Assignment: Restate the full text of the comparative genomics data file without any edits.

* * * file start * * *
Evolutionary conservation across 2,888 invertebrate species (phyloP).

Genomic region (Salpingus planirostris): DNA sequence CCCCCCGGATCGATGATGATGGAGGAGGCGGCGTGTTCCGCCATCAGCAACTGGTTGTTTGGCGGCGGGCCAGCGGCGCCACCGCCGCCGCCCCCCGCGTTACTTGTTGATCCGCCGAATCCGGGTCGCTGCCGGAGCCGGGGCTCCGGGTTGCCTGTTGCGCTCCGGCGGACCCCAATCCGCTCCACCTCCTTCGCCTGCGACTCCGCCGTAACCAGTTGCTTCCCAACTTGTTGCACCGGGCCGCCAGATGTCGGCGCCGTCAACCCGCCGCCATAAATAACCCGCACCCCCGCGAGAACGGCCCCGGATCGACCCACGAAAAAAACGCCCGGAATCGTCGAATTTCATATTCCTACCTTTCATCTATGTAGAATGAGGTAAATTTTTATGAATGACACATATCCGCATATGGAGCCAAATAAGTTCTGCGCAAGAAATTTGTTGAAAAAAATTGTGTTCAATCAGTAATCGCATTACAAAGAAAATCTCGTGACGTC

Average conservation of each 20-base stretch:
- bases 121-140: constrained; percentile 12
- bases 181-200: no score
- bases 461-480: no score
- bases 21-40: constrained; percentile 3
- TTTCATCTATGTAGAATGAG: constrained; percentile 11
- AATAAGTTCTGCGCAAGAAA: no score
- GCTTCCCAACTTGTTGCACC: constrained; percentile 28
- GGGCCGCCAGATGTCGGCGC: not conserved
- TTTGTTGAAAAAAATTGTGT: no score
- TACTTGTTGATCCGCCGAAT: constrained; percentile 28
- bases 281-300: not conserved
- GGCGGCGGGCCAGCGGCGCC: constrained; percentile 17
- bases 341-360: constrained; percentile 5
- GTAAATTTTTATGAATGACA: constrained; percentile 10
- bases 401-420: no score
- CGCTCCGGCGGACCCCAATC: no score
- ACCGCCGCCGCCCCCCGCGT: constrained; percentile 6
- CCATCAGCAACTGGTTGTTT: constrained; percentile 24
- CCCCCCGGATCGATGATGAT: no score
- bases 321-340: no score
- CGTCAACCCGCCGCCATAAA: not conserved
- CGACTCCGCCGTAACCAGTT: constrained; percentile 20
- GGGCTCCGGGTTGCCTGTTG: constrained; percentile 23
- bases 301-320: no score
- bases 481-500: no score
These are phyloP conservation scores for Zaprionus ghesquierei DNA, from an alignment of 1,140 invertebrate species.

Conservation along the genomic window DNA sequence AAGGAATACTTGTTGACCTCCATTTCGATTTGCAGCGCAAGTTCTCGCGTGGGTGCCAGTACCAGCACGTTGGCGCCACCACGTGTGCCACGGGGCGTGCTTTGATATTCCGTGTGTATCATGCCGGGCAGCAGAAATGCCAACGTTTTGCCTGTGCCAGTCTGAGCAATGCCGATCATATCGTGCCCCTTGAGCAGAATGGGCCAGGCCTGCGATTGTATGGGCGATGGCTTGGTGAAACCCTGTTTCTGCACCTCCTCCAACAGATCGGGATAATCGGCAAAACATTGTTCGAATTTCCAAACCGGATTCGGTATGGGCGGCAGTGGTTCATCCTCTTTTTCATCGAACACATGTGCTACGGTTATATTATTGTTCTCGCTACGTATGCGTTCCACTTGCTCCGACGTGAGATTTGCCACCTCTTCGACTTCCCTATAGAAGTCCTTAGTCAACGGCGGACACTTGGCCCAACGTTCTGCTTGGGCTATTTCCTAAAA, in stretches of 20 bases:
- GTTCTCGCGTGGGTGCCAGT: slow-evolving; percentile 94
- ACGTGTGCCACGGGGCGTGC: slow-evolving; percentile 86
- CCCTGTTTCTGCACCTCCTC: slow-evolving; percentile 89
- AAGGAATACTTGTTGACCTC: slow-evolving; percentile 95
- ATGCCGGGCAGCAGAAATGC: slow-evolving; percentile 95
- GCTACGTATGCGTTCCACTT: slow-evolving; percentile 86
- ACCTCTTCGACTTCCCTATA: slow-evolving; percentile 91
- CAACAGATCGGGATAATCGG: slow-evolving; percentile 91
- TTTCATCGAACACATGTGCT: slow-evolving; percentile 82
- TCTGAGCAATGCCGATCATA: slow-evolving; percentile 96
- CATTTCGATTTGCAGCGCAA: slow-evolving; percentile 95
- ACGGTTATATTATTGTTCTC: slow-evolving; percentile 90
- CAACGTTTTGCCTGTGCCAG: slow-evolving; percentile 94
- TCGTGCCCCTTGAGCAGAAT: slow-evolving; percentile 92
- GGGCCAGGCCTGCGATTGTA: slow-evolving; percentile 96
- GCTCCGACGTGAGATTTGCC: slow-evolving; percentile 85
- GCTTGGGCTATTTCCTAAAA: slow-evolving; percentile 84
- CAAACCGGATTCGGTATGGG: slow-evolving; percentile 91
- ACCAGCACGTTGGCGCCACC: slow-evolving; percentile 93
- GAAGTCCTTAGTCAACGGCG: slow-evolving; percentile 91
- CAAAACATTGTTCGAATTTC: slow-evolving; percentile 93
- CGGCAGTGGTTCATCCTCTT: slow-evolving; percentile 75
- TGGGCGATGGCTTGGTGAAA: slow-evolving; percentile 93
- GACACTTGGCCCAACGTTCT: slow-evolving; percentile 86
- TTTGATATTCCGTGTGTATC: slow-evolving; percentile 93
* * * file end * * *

Evolutionary conservation across 2,888 invertebrate species (phyloP).

Genomic region (Salpingus planirostris): DNA sequence CCCCCCGGATCGATGATGATGGAGGAGGCGGCGTGTTCCGCCATCAGCAACTGGTTGTTTGGCGGCGGGCCAGCGGCGCCACCGCCGCCGCCCCCCGCGTTACTTGTTGATCCGCCGAATCCGGGTCGCTGCCGGAGCCGGGGCTCCGGGTTGCCTGTTGCGCTCCGGCGGACCCCAATCCGCTCCACCTCCTTCGCCTGCGACTCCGCCGTAACCAGTTGCTTCCCAACTTGTTGCACCGGGCCGCCAGATGTCGGCGCCGTCAACCCGCCGCCATAAATAACCCGCACCCCCGCGAGAACGGCCCCGGATCGACCCACGAAAAAAACGCCCGGAATCGTCGAATTTCATATTCCTACCTTTCATCTATGTAGAATGAGGTAAATTTTTATGAATGACACATATCCGCATATGGAGCCAAATAAGTTCTGCGCAAGAAATTTGTTGAAAAAAATTGTGTTCAATCAGTAATCGCATTACAAAGAAAATCTCGTGACGTC

Average conservation of each 20-base stretch:
- bases 121-140: constrained; percentile 12
- bases 181-200: no score
- bases 461-480: no score
- bases 21-40: constrained; percentile 3
- TTTCATCTATGTAGAATGAG: constrained; percentile 11
- AATAAGTTCTGCGCAAGAAA: no score
- GCTTCCCAACTTGTTGCACC: constrained; percentile 28
- GGGCCGCCAGATGTCGGCGC: not conserved
- TTTGTTGAAAAAAATTGTGT: no score
- TACTTGTTGATCCGCCGAAT: constrained; percentile 28
- bases 281-300: not conserved
- GGCGGCGGGCCAGCGGCGCC: constrained; percentile 17
- bases 341-360: constrained; percentile 5
- GTAAATTTTTATGAATGACA: constrained; percentile 10
- bases 401-420: no score
- CGCTCCGGCGGACCCCAATC: no score
- ACCGCCGCCGCCCCCCGCGT: constrained; percentile 6
- CCATCAGCAACTGGTTGTTT: constrained; percentile 24
- CCCCCCGGATCGATGATGAT: no score
- bases 321-340: no score
- CGTCAACCCGCCGCCATAAA: not conserved
- CGACTCCGCCGTAACCAGTT: constrained; percentile 20
- GGGCTCCGGGTTGCCTGTTG: constrained; percentile 23
- bases 301-320: no score
- bases 481-500: no score
These are phyloP conservation scores for Zaprionus ghesquierei DNA, from an alignment of 1,140 invertebrate species.

Conservation along the genomic window DNA sequence AAGGAATACTTGTTGACCTCCATTTCGATTTGCAGCGCAAGTTCTCGCGTGGGTGCCAGTACCAGCACGTTGGCGCCACCACGTGTGCCACGGGGCGTGCTTTGATATTCCGTGTGTATCATGCCGGGCAGCAGAAATGCCAACGTTTTGCCTGTGCCAGTCTGAGCAATGCCGATCATATCGTGCCCCTTGAGCAGAATGGGCCAGGCCTGCGATTGTATGGGCGATGGCTTGGTGAAACCCTGTTTCTGCACCTCCTCCAACAGATCGGGATAATCGGCAAAACATTGTTCGAATTTCCAAACCGGATTCGGTATGGGCGGCAGTGGTTCATCCTCTTTTTCATCGAACACATGTGCTACGGTTATATTATTGTTCTCGCTACGTATGCGTTCCACTTGCTCCGACGTGAGATTTGCCACCTCTTCGACTTCCCTATAGAAGTCCTTAGTCAACGGCGGACACTTGGCCCAACGTTCTGCTTGGGCTATTTCCTAAAA, in stretches of 20 bases:
- GTTCTCGCGTGGGTGCCAGT: slow-evolving; percentile 94
- ACGTGTGCCACGGGGCGTGC: slow-evolving; percentile 86
- CCCTGTTTCTGCACCTCCTC: slow-evolving; percentile 89
- AAGGAATACTTGTTGACCTC: slow-evolving; percentile 95
- ATGCCGGGCAGCAGAAATGC: slow-evolving; percentile 95
- GCTACGTATGCGTTCCACTT: slow-evolving; percentile 86
- ACCTCTTCGACTTCCCTATA: slow-evolving; percentile 91
- CAACAGATCGGGATAATCGG: slow-evolving; percentile 91
- TTTCATCGAACACATGTGCT: slow-evolving; percentile 82
- TCTGAGCAATGCCGATCATA: slow-evolving; percentile 96
- CATTTCGATTTGCAGCGCAA: slow-evolving; percentile 95
- ACGGTTATATTATTGTTCTC: slow-evolving; percentile 90
- CAACGTTTTGCCTGTGCCAG: slow-evolving; percentile 94
- TCGTGCCCCTTGAGCAGAAT: slow-evolving; percentile 92
- GGGCCAGGCCTGCGATTGTA: slow-evolving; percentile 96
- GCTCCGACGTGAGATTTGCC: slow-evolving; percentile 85
- GCTTGGGCTATTTCCTAAAA: slow-evolving; percentile 84
- CAAACCGGATTCGGTATGGG: slow-evolving; percentile 91
- ACCAGCACGTTGGCGCCACC: slow-evolving; percentile 93
- GAAGTCCTTAGTCAACGGCG: slow-evolving; percentile 91
- CAAAACATTGTTCGAATTTC: slow-evolving; percentile 93
- CGGCAGTGGTTCATCCTCTT: slow-evolving; percentile 75
- TGGGCGATGGCTTGGTGAAA: slow-evolving; percentile 93
- GACACTTGGCCCAACGTTCT: slow-evolving; percentile 86
- TTTGATATTCCGTGTGTATC: slow-evolving; percentile 93